A tiny galaxy orbiting the Milky Way called Leo I could be harboring a huge secret.

According to a new analysis, the central region of Leo I has an absolutely monster supermassive black hole, compared to the mass of the galaxy. The galaxy itself is around 20 million times the mass of the Sun. The black hole is around 3.3 million solar masses – around 16 percent of the total mass of the galaxy.

Although there's a large uncertainty margin, the result is still a huge surprise. That mass of 3.3 million solar masses is pretty danged close to the mass of Sagittarius A*, the supermassive black hole at the heart of the Milky Way. Sgr A* is around 4 million solar masses – and recent calculations put the mass of the Milky Way at around 1.3 trillion solar masses.

That's an absolutely gobsmacking difference in the mass ratios. The possible presence of such a large black hole in such a small galaxy is surprising since we thought we had some pretty reliable rules for the ratio of a central black hole to its galaxy. But, if verified, it could tell us something new about how galaxies, and the supermassive black holes at their centers, grow and evolve.

"A black hole mass this large in Leo I is significant in many respects," the researchers wrote in their paper.

"It is the first detection of a black hole in a dwarf spheroidal galaxy using spatially resolved kinematics, it has a mass that is similar to the total stellar mass of the system, and it is a comparable mass to that of the black hole in the center of the Milky Way."

There's a whole swarm of dwarf galaxies in the space around the Milky Way (and around other galaxies, too), some that are in the process of colliding with and being absorbed by the other galaxy. This is thought to be an important means whereby galaxies grow larger gradually over time.

But not all dwarf galaxies are built alike, and studying them can help us understand galactic diversity, and how these objects form.

Leo I, located around 820,000 light-years from Earth, is one such potential outlier. Unlike most of the Milky Way satellites, it's been found to have not much dark matter – the directly undetectable gravitational glue that binds the Universe.

Although we can't probe dark matter directly, we can measure it based on the influence it has on things we can detect. Stars, for example, orbit their galaxies faster than they should if just the detectable matter was influencing them.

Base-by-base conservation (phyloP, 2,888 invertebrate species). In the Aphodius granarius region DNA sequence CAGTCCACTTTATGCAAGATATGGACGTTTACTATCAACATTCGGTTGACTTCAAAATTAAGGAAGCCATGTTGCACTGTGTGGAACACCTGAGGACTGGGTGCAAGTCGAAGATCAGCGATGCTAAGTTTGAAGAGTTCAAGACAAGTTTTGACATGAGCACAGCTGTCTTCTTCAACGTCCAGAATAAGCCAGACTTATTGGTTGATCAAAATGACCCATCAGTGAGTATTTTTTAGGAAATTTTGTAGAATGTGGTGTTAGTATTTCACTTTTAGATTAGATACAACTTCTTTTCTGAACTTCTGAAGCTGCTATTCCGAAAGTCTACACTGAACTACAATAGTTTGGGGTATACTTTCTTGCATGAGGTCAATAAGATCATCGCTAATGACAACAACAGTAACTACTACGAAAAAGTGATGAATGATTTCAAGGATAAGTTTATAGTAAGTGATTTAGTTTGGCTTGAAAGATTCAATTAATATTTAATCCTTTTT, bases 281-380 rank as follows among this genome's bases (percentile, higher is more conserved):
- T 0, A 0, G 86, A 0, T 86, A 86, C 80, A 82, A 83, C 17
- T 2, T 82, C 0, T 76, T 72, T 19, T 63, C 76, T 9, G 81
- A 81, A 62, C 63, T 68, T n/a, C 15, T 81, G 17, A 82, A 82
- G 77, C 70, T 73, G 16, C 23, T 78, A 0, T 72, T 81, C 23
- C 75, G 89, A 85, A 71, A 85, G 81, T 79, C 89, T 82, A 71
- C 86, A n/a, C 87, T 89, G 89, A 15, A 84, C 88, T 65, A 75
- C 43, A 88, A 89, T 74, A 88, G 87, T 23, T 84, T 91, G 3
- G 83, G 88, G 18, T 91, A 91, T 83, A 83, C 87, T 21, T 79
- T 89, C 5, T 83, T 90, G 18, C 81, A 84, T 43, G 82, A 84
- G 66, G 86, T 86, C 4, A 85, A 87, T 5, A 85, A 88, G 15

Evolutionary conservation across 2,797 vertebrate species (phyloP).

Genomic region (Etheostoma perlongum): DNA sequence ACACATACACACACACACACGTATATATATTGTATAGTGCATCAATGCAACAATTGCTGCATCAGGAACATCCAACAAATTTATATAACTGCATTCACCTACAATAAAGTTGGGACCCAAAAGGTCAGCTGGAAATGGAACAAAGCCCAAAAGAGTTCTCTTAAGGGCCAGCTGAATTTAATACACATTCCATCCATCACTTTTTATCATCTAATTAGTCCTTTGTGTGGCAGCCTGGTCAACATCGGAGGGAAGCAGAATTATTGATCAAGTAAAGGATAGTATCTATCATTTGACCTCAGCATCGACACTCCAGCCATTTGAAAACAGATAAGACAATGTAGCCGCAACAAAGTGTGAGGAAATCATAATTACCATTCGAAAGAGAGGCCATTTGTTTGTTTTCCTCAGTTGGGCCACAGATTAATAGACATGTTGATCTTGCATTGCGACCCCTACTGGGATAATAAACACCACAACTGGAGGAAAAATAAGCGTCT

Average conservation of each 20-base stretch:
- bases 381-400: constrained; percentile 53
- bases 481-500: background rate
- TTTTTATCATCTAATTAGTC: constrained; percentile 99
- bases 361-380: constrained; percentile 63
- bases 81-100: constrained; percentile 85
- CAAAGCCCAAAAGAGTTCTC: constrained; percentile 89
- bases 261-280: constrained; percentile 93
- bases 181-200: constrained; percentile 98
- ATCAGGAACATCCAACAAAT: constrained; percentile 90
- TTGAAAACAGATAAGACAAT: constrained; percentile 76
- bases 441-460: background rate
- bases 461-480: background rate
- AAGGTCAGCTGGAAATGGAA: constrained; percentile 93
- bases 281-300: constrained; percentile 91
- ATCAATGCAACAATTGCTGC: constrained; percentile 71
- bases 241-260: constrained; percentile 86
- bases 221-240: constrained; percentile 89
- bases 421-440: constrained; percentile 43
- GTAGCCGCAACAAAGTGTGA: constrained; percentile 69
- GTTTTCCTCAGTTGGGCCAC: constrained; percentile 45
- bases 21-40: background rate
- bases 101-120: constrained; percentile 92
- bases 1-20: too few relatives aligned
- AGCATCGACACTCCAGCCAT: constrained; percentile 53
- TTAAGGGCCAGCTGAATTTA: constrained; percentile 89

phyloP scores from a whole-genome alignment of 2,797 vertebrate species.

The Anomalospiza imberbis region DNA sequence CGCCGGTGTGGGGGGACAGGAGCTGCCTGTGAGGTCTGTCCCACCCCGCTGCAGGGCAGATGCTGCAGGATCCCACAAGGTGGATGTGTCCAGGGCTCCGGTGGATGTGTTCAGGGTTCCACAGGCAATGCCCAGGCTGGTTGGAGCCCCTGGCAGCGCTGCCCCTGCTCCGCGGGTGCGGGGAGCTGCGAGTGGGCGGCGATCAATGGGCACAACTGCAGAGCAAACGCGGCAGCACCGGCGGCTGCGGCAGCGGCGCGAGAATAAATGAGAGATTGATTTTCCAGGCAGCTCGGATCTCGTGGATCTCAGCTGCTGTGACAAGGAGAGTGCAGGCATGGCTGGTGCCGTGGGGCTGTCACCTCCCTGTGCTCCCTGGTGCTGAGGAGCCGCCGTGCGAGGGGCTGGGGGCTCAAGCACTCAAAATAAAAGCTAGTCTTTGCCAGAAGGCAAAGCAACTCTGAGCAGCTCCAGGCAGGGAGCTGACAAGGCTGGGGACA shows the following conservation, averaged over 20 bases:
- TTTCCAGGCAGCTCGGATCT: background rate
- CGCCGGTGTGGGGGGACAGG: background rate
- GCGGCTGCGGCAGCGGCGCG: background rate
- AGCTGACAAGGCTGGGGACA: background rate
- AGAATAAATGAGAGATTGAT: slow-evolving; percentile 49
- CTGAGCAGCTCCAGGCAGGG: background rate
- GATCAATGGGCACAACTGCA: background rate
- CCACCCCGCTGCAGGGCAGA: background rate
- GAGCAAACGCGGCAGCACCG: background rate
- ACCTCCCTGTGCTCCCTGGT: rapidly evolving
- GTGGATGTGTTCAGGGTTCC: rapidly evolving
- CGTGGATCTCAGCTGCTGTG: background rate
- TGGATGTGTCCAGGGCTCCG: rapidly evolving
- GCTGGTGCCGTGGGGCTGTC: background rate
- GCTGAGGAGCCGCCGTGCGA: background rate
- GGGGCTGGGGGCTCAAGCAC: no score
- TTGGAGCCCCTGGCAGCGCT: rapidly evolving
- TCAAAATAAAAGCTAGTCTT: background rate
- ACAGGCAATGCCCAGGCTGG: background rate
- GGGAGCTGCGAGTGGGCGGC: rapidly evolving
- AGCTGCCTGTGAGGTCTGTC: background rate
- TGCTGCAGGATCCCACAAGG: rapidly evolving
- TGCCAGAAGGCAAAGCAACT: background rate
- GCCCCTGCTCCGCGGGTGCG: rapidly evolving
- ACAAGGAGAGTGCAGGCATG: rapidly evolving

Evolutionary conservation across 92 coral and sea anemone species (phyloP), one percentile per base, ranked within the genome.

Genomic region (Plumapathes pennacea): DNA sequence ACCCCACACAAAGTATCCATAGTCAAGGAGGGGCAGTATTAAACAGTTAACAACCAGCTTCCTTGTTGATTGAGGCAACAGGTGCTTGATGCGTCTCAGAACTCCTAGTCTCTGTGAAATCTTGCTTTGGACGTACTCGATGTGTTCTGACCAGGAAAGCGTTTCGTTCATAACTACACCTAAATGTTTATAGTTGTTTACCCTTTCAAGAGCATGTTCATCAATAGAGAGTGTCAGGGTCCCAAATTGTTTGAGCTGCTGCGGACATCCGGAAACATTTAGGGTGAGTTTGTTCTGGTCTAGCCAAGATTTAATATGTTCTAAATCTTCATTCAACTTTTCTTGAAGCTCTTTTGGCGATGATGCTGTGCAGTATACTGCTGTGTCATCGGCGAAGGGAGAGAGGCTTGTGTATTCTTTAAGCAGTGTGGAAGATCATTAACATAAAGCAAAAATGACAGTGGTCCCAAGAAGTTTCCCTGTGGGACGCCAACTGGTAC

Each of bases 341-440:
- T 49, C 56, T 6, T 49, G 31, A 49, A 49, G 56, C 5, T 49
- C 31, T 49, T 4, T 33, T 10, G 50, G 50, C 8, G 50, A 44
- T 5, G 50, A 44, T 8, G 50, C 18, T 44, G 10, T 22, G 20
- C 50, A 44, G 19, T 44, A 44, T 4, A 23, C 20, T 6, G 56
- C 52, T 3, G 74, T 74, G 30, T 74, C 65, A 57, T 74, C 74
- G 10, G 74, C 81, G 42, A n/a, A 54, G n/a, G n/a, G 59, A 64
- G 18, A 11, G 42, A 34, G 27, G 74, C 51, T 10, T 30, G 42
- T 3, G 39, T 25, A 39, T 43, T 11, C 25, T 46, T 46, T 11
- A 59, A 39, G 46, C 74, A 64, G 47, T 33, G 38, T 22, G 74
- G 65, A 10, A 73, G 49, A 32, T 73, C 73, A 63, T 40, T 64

Astronomers at the University of Texas at Austin's McDonald Observatory wanted to study Leo I's dark matter profile, or the way the dark matter density changes from the center of the galaxy to its outskirts.

They took new observations of Leo I using the Harlan J. Smith Telescope at McDonald Observatory, and then entered this data and sophisticated models of the galaxy into a supercomputer for analysis. And their results showed that a supermassive black hole should be lurking in the galactic center.

"The models are screaming that you need a black hole at the center; you don't really need a lot of dark matter," said astronomer Karl Gebhardt of UT Austin.

"You have a very small galaxy that is falling into the Milky Way, and its black hole is about as massive as the Milky Way's. The mass ratio is absolutely huge. The Milky Way is dominant; the Leo I black hole is almost comparable."

The team's paper showed that previous measurements of the orbital velocities of stars in Leo I showed a strong bias towards slower stars; that's why previous calculations may have missed such a huge mass. Since the new study claims not to have such a bias, it was able to find what others missed.

But the result is not entirely unprecedented, either.

In 2014, a dwarf galaxy with a total mass of 140 million solar masses was found to have a supermassive block hole clocking in at 21 million solar masses – around 15 percent of the total galactic mass. Then, in 2017, two more dwarf galaxies were found with black hole chonks, of 4.4 million and 5.8 million solar masses – 13 and 18 percent of the masses of their host galaxies, respectively.

So, while we currently have "no explanation for this kind of black hole in dwarf spheroidal galaxies," according to UT Austin astronomer María José Bustamante, perhaps it's actually quite a common occurrence.

And that could help explain how supermassive black holes get so supermassive. When two galaxies merge, eventually their supermassive black holes should, too. Which means dwarf galaxies could be feeding the black holes of huge ones.

"If the mass of Leo I's black hole is high, that may explain how black holes grow in massive galaxies," Gebhardt said.

The research has been published in The Astrophysical Journal.